San Angelo State Park
North Unit Trails Map
362 S. FM 2288
San Angelo, TX 76901
POINTS OF INTEREST
(GPS coordinates shown in degrees, minutes, seconds)
31° 28' 50.87" N 100° 31' 28.15" W
Pass north through the masonry gate to access
the park's most popular trail area.
31° 29' 13.27" N 100° 32' 40.95" W
A view above Turkey Creek named in honor of Mr.
Bell, a friend of San Angelo State Park.
31° 29' 31.37" N 100° 32' 38.13" W
Choose your own trail adventure at this major
intersection where five trails merge.
31° 30' 19.59" N 100° 32' 13.95" W
Pause here for scenic views of the North Concho
31° 31' 51.39" N 100° 33' 37.55" W
Contemplate the distant past and immense
creatures that once roamed here at these
fossilized Permian Period tracks.
31° 31' 44.57" N 100° 32' 41.77" W
This trailhead in the North Unit of the park
provides access to many different trails.
RIVER BEND GATE
31° 30' 53.59" N 100° 33' 25.15" W
Get the gate combo from park staff to access the
River Bend Camping Area and trails to the north
Water for Horses
Group Picnic Area
Campsites with Water & Electricity
Permian Period Track Site
Longhorn Viewing Area
All trails are hiking and biking unless otherwise indicated.
Contour intervals are 10 feet. Trail lengths are in miles.
Elevation levels are in feet.
No claims are made to the accuracy of the data or its suitability to a particular use.
Map compiled by Texas State Parks staff.
In accordance with Texas State Depository Law, this publication is available at the
Texas State Publications Clearinghouse and/or Texas Depository Libraries.
© 2019 Texas Parks and Wildlife Department PWD MP P4506-0166E (7/19)
Texas State Parks is a division of the Texas Parks and Wildlife Department.
TPWD receives funds from the USFWS. TPWD prohibits discrimination on the basis of race, color, religion, national origin, disability, age, and gender, pursuant to state and
federal law. To request an accommodation or obtain information in an alternative format, please contact TPWD on a Text Telephone (TTY) at (512) 389-8915 or by Relay
Texas at 7-1-1 or (800) 735-2989 or by email at firstname.lastname@example.org. If you believe you have been discriminated against by TPWD, please contact TPWD, 4200
Smith School Road, Austin, TX 78744, or the U.S. Fish and Wildlife Service, Office for Diversity and Workforce Management, 5275 Leesburg Pike, Falls Church, VA 22041.
San Angelo State Park - North Unit
Choose your trail adventure!
Whether you’re a mountain biker, equestrian, hiker or trail runner, San Angelo
State Park has something for you. Our well-maintained trails offer scenic vistas
and the opportunity to glimpse a portion of the official Texas State Longhorn
Herd and American bison by guided tour. You’ll discover restored grasslands,
interesting rock formations, hardwood river bottoms and amazing wildlife. So
hit the trail!
This user-friendly old road is an easy way to traverse
the park if you want to bypass the other trails.
Perfect on a hot day, this trail meanders through pecan
hardwood river bottoms.
This series of trails is split for equestrians and mountain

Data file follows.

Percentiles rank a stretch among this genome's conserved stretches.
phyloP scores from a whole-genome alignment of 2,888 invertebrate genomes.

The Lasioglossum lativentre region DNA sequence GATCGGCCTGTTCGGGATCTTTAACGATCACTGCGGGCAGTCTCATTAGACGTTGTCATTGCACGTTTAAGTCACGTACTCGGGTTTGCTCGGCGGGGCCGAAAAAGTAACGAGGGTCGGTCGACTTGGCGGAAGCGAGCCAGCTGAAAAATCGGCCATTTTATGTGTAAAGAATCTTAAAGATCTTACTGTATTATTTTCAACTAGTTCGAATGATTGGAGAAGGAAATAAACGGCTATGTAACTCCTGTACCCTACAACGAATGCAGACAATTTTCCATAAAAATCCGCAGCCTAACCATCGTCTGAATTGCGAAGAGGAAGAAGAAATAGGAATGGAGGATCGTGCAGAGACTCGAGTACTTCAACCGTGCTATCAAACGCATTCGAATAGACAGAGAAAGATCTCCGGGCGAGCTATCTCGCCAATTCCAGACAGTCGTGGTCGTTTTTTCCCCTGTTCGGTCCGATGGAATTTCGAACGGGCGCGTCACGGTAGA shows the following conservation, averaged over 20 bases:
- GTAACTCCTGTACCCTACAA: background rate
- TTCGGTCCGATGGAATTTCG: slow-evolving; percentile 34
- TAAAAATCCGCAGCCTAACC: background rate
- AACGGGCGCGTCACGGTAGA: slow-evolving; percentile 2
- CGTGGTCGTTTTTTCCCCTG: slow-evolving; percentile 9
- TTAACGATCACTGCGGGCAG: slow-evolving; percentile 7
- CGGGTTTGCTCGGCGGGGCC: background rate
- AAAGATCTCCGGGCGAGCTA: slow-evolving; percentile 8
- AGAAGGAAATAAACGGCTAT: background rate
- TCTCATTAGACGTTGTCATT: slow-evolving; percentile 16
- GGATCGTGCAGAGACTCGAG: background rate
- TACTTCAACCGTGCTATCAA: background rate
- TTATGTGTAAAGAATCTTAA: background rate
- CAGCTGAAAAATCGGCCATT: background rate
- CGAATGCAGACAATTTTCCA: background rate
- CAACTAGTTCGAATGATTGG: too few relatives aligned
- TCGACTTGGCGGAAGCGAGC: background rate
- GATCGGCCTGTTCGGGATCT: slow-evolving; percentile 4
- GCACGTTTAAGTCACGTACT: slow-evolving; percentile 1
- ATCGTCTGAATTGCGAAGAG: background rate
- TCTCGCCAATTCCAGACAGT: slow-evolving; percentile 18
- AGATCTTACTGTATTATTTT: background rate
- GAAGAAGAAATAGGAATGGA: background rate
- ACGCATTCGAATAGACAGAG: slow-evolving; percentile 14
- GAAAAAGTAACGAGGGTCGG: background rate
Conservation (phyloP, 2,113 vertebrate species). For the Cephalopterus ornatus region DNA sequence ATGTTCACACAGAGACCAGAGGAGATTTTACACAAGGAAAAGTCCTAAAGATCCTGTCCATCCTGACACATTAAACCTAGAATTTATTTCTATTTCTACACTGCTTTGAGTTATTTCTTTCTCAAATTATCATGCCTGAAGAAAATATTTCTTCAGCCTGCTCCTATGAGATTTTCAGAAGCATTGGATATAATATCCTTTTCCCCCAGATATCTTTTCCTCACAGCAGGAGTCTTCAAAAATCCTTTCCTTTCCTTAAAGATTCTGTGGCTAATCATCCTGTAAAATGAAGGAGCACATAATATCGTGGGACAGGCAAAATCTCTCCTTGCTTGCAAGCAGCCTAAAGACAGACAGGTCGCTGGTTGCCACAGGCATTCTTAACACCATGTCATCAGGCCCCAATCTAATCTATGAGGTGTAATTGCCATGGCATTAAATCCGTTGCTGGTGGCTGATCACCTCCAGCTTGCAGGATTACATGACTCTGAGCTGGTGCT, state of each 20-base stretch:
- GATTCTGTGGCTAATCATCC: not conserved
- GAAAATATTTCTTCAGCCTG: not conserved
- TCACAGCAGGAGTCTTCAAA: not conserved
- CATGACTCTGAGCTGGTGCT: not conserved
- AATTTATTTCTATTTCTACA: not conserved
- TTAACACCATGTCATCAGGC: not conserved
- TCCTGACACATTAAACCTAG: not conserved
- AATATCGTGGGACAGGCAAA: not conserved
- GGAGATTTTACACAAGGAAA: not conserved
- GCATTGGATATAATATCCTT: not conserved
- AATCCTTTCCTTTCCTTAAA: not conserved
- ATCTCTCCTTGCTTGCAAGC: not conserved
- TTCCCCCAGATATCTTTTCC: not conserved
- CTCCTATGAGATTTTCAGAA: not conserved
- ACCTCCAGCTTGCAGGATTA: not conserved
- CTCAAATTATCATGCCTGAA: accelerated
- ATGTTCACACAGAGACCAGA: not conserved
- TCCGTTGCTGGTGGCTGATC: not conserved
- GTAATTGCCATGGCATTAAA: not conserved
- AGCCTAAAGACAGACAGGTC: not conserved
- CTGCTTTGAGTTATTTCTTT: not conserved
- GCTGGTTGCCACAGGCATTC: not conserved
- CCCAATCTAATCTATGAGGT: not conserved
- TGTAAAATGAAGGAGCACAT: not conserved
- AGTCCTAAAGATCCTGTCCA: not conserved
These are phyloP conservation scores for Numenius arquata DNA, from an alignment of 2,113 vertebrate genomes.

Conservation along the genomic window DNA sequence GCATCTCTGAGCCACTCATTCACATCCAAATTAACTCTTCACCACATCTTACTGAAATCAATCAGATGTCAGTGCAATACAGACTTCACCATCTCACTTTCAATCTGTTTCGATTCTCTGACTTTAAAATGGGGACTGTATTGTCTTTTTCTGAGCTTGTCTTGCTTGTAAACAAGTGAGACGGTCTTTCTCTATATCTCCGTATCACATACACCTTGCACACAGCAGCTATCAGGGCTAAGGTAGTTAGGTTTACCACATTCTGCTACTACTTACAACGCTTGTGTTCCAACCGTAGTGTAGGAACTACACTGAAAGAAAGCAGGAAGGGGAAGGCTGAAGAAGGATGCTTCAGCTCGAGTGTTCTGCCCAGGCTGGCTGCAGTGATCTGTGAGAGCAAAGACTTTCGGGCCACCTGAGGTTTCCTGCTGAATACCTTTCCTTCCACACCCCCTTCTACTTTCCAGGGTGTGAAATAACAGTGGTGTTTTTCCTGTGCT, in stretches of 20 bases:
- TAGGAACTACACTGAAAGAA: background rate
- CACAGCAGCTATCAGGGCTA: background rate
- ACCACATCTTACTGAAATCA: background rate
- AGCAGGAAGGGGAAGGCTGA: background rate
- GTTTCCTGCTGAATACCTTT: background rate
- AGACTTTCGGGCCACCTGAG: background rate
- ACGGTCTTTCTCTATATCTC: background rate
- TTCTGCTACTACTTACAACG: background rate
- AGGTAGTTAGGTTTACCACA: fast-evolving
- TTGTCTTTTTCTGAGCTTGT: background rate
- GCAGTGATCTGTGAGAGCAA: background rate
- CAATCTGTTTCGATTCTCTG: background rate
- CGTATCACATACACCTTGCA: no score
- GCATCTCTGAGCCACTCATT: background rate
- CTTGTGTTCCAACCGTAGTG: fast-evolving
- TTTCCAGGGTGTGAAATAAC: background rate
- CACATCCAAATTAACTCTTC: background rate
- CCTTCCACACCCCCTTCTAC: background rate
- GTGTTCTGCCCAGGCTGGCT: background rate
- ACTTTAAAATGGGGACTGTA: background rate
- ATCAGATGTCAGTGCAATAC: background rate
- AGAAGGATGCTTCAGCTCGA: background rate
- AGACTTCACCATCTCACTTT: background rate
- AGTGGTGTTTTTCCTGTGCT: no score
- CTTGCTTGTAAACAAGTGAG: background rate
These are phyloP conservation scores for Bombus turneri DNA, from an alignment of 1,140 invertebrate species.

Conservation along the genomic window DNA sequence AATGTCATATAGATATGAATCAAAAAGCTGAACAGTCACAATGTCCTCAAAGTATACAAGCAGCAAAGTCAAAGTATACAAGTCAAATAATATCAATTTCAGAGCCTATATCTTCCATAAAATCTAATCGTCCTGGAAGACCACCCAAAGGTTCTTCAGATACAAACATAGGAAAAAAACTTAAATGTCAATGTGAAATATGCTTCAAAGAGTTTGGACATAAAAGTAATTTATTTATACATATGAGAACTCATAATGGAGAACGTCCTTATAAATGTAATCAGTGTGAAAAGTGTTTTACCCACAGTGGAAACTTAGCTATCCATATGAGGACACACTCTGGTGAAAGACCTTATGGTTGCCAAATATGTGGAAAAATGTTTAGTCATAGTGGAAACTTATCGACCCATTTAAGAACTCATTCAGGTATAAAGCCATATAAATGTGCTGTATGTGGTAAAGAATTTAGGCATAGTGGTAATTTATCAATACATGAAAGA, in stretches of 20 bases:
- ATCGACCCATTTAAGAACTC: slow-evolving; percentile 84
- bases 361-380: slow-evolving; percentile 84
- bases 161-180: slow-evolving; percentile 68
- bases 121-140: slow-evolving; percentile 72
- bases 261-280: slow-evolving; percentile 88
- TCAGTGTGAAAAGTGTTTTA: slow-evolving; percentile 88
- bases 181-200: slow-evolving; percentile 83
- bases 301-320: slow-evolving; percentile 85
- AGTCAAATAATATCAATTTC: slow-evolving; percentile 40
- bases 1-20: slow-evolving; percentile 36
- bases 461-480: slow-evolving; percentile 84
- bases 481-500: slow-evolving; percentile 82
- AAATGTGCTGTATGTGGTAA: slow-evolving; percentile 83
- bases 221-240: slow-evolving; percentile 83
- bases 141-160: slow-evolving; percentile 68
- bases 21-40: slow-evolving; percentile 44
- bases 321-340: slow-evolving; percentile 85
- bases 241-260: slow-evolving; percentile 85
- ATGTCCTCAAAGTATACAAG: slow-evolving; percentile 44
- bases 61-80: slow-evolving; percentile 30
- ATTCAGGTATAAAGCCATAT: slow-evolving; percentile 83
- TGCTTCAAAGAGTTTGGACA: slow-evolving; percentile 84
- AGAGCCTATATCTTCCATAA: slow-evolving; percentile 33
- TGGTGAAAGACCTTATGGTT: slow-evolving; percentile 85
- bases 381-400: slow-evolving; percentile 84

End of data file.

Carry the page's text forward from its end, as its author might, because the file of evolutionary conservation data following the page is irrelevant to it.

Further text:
bikers, with hikers allowed on both. It leads you to the
fossilized creature tracks from the Permian Period,
made 90 million years before the dinosaurs. Good for
intermediate mountain bikers.
RIVER BEND TRAIL
Split for equestrians and mountain bikers, with hikers
allowed on both trails. Test your endurance on the
longest trail system in the park. It includes varied
This trail cruises along, stopping at both Five Points and
Cougar Lookout for some nice rest areas and views.
KNOW YOUR LIMITS. Prepare for sun and heat. Wear sunscreen, insect repellent and
appropriate clothing/hiking shoes.
NORTH SCENIC LOOP 0.4 mi.
Short and easy, this trail winds through shady trees and
approaches the river for a beautiful view.
DRINK PLENTY OF WATER. Your body quickly loses fluids when you’re on the
trail. Bring a quart of water per hour of activity.
NORTH AND SOUTH
SLICK ROCK TRAILS
Hike or ride through some interesting rock formations
in an area that a park volunteer, John Talley, believes
looks like Moab, Utah. There’s a little bit of everything in
this wonderful state park!
TELL OTHERS WHERE YOU’LL BE. If possible, avoid exploring alone.
Tell someone where you are going and when you plan to return.
WEAR A HELMET. When mountain biking, check with park
HQ to match the trail to your skill level. Wear a helmet to
protect yourself in case of a crash.
Trash your trash. Keep the park natural. Pack out all of your trash and Leave No Trace.
POTENTIALLY HARMFUL PLANTS AND ANIMALS LIVE
HERE. You’ll see them more easily if you stay on trails.
HUNTERS MAY BE ACTIVE DURING HUNTING
SEASON. Check with HQ for more information.
Leave feeding to nature. Feeding wild animals will make them sick and more likely to harm people.
Take only memories and pictures. Please don’t disturb or remove any of the park’s plants, animals or artifacts.
Watch for grazing longhorns. Give them plenty of space and do not approach these animals.
FOR EMERGENCIES, PLEASE CALL 9-1-1.
For information on Texas State Parks, visit www.texasstateparks.org
Sign up today for free email updates: texasstateparks.org/email
Sponsor: Whole Earth Provision Co.